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Moa

Horton Wingless Prototype-1950, Scratchbuild 1/72

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A build from 11 years ago>

 

While some designers choose to do away with the fuselage and the tail and create a “flying wing”, others choose to eliminate the wings and create a lifting body.

That was the choice of William Horton, from California and Vincent Burnelli, both of them shaped the fuselage as a wing section.

The Horton design featured large “endplates” –apparently described as “sealers”- along the fuselage/airfoil to improve its efficiency. A number of control surfaces can be seen at its rear end: a central, finned elevator and two surfaces on the sides that look like elevons (elevator+ailerons). Two fins and rudders are integral with the endplates. It is of notice that the concept of lifting body in this case was linked to the “roadable” plane too, since it was suggested to develop such machine later on. The design can be also described as being of “negative aspect ratio”, since its span is less than its length, roughly a 0.5 to 1 ratio.

And perhaps we should clear some recurrent confusion: William Horton was an American from California, while the Horten (with “e”) were brothers from the nazi Germany that later got a free-pass to Argentina for a while. The Horten Bros. designed a number of flying wings and William Horton, as said, worked on the concept of lifting bodies, creating first the plane which model is here depicted, and later a more futuristic-looking, twin-engine bigger machine also called the Horton Wingless.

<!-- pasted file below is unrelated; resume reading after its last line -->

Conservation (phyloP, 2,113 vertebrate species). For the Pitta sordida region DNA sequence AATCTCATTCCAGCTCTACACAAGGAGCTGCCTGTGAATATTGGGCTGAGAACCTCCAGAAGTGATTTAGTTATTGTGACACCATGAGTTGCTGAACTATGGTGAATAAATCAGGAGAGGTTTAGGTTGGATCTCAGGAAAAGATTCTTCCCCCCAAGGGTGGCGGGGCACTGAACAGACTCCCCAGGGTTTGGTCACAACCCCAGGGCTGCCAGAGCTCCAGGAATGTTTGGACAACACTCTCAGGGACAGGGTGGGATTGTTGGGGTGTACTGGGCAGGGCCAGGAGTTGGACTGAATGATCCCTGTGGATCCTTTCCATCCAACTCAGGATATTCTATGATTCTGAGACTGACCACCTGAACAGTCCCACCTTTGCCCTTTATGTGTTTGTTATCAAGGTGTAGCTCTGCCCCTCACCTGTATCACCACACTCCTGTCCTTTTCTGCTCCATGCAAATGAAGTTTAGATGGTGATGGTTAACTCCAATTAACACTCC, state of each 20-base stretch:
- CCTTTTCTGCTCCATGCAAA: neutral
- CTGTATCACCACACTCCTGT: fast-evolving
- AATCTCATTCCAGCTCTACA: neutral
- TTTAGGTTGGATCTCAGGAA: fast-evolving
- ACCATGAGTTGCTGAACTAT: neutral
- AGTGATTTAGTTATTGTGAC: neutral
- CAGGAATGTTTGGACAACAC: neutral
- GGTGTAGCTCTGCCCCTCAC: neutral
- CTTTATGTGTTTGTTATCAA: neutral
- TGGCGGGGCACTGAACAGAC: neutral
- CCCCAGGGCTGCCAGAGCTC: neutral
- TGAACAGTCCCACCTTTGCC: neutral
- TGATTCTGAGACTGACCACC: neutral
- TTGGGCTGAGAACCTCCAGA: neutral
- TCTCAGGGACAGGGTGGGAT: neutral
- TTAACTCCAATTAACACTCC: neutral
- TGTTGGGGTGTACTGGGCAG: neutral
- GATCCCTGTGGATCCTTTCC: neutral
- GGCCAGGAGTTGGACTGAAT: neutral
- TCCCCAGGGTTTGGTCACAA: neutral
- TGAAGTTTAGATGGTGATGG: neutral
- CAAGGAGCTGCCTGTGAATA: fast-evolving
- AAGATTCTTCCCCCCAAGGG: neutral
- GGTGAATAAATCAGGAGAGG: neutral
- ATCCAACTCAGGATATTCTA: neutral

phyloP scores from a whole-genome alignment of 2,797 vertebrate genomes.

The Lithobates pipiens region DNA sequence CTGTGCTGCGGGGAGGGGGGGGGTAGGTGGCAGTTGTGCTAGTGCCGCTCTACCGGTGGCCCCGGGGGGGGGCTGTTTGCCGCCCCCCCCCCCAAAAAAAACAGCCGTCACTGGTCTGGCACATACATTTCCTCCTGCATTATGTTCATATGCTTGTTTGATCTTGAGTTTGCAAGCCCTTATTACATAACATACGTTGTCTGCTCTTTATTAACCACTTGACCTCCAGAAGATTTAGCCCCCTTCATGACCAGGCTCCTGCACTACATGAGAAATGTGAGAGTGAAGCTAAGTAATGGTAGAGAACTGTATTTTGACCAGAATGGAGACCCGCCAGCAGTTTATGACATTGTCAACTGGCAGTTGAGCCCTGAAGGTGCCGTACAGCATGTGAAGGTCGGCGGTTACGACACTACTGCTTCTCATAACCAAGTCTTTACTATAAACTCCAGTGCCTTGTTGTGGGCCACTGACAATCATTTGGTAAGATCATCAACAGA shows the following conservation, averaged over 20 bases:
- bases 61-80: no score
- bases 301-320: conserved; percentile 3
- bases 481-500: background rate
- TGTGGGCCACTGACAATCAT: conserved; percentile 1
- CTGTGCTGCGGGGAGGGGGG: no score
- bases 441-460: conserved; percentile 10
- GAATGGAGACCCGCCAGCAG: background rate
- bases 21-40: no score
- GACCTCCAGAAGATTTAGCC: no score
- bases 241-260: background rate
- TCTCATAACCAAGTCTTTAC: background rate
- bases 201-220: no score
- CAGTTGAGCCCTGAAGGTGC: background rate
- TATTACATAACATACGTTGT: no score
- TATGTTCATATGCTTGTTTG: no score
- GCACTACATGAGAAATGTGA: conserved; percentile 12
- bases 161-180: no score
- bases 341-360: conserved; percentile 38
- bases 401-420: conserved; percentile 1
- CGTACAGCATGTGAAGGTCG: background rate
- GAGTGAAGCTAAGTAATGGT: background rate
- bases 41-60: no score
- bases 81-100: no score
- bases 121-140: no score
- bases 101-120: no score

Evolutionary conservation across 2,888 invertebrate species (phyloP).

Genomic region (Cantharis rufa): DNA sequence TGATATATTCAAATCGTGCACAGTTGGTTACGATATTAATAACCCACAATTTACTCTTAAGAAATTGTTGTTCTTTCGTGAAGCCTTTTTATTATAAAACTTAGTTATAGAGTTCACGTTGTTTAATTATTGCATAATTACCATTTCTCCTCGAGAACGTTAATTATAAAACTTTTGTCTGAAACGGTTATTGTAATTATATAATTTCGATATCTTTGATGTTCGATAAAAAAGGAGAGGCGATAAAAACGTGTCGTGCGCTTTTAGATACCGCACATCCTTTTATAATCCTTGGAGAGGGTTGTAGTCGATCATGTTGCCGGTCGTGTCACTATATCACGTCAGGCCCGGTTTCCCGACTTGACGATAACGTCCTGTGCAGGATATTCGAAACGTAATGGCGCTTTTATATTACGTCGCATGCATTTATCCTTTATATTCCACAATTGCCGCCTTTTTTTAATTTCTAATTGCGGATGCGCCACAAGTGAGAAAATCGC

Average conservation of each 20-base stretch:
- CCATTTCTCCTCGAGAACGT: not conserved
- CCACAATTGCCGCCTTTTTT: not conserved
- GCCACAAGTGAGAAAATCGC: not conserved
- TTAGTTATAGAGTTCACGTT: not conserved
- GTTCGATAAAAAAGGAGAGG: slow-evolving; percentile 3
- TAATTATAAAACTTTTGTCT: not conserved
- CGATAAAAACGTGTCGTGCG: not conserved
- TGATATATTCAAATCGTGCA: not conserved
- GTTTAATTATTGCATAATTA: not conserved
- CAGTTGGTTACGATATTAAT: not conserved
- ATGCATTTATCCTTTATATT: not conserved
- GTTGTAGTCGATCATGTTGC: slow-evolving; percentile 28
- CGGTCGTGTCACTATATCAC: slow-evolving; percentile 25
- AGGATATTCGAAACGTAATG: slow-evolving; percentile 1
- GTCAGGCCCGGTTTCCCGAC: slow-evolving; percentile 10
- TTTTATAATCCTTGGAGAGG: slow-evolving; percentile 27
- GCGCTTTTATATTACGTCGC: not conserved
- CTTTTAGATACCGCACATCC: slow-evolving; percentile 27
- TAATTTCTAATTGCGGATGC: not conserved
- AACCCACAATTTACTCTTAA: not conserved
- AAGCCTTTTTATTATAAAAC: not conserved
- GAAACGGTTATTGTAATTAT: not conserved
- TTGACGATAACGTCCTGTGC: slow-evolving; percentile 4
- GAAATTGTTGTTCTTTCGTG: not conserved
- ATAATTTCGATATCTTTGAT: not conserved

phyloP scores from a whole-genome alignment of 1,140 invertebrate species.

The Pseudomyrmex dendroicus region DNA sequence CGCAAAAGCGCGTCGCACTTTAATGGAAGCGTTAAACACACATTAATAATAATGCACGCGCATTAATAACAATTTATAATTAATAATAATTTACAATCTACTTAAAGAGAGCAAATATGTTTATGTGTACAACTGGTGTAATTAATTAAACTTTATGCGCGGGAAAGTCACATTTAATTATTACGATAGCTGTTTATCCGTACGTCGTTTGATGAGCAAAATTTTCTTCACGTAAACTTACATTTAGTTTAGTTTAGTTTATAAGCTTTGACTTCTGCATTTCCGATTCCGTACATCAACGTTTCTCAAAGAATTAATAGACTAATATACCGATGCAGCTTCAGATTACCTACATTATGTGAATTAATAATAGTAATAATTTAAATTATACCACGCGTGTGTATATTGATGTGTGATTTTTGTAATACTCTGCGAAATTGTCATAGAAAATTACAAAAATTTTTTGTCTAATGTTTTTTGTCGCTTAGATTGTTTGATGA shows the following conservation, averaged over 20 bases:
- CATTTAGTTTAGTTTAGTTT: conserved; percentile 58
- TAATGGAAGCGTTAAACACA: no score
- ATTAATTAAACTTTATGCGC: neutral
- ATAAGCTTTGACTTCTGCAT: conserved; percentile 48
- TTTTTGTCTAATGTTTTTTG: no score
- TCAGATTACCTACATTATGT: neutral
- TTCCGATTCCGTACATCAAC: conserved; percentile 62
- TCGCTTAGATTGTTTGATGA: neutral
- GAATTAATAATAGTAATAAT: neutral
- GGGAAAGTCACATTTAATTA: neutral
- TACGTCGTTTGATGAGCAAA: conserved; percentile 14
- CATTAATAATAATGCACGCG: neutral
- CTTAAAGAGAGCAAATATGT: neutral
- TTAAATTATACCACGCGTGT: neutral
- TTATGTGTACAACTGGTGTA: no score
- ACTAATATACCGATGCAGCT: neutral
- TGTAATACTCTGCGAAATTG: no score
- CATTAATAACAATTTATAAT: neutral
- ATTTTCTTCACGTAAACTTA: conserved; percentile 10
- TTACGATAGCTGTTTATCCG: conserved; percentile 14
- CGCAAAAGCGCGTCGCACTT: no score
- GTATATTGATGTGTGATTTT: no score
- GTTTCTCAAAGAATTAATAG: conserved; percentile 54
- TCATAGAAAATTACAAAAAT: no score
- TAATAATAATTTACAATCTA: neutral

William Horton associated with Howard Hughes, a joint-venture that apparently didn’t work out very well due to the iron grip of Mr. Hughes. Unfortunately, Hughes stalled in every possible way the development and sales of the Wingless. Shame on you Howard.

Nevertheless the prototype achieved some flight and its beautiful lines were preserved in a few images.

Simple lines on a model don’t necessarily translate into simple construction. Once the planning and engineering started, it was obvious that once more simple design didn’t mean simple construction.

One or two parts were modified spare bin sleepers, while wheels and prop –Hartzell on the original plane- were modified Aeroclub items.